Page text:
Nike Ad features First Transgender Member of Team USA

A new Nike advert aired on Monday, and is making considerable noise as it features Chris Mosier, a transgender duathlete who qualified for the national team earlier this year.

While he is not participating in the Rio Games - the duathlon is not an Olympic sport - Mosier hopes that the ad will inspire other athletes. Aired during prime-time Olympic coverage, the high-profile ad broadcasts a clear message of inclusion, especially from such a culturally established sporting brand as Nike.

The advert is called 'Ultimate Courage', and follows Mosier through his training, cycling through the streets, running over bridges and in the gym. A voiceover narrator poses questions to Chris: 'How’d you know you’d be fast enough, or strong enough to compete against men?', 'How’d you know the team would accept you?', 'Or that you’d even be allowed to compete?'. To all of these, Mosier's answer is the same: 'I didn't.'

The narrator's final question. 'That must have been tough. Did you ever just want to give up?' Mosier answers: 'Yeah. But I didn't.'

Mosier describes his admirable attitude using the straightforward Nike slogan to outline how he focused and achieved his goals:

'Everything that I’ve done in the last five, six years since I started to transition, has been with a ‘just do it’ mindset.

'By not stopping myself, not limiting myself and just really going for it, I’ve learned a lot about myself and also had the opportunity to further the conversation on trans inclusion in sports.

'It’s just such an amazing opportunity—and an amazing opportunity for other people to see themselves reflected in someone succeeding in sports as a trans man.'

There are currently no openly trans athletes at Rio, but the International Olympic Committee did issue new regulations in January which will make the Games more accessible to transgender athletes in the future.

The regulations state that a trans male athlete in transition can compete as a man without the need for gender reassignment surgery.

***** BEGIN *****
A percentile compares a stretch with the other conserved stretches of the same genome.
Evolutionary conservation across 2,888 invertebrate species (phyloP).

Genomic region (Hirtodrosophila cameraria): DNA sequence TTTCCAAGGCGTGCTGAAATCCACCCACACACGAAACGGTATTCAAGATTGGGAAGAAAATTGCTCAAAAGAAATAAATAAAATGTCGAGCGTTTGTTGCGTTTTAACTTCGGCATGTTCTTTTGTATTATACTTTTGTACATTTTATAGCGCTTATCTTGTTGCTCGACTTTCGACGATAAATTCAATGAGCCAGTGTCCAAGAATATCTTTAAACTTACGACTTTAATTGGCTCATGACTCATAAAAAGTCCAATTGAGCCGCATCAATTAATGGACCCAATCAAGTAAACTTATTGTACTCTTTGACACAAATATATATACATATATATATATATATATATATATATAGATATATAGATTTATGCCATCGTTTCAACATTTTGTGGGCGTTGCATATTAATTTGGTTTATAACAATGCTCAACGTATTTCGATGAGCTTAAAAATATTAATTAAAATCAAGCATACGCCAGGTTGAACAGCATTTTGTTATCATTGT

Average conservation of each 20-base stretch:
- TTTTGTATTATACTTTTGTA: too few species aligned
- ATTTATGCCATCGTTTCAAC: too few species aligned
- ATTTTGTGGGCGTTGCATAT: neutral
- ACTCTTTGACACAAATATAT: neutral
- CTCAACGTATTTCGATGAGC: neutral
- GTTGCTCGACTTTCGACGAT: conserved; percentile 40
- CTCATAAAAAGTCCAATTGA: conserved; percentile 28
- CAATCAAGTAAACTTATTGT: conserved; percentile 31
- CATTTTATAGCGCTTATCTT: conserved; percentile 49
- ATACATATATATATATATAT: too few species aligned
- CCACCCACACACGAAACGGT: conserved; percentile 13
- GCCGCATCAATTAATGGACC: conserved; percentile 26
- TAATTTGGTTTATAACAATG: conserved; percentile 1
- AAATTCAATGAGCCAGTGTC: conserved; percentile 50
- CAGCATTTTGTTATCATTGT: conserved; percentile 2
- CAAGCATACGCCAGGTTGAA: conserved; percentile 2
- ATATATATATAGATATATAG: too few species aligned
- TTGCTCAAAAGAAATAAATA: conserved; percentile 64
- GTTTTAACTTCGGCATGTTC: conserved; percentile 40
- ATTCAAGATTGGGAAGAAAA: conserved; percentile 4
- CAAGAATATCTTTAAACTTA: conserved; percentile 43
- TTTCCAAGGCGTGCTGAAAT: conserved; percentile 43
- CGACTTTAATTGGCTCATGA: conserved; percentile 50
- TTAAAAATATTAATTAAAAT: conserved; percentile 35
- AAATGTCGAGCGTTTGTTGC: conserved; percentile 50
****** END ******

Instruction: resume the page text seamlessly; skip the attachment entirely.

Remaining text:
Trans athletes have been able to compete in the Games since 2004, but until now they needed to have had surgery and to have undergone at least two years of hormone treatment. The process was complicated further as the IOC required athletes to have the right legal documents.

Another first came for Chris earlier this year, when he became the first transgender athlete to appear in ESPN's 2016 Body Issue. He poses nude with his bike, and speaks about his relationship with his own physical form and with the camera:

'For 29 years of my life, I didn’t want to be in pictures because what was reflected back to me was not the way I felt or the way I saw myself. I struggled with that for a really long time — of not even wanting to be in photos at all. And so now, to be at a point where I not only want to be in photos but with no clothes in photos is tremendous.'

His triumphant message is inspiring, and advocates self-love and acceptance of our fellow human. He articulates the difficulties within his own nation, and poses a simple philosophy:

'There are certainly parts of our country that are really struggling with understanding that they should treat all people with dignity and respect.'

Hopefully, as Chris himself has expressed, these events will push the conversation about trans inclusion further into the spotlight, and open up the sporting arena as a more accepting, safe space for trans athletes.

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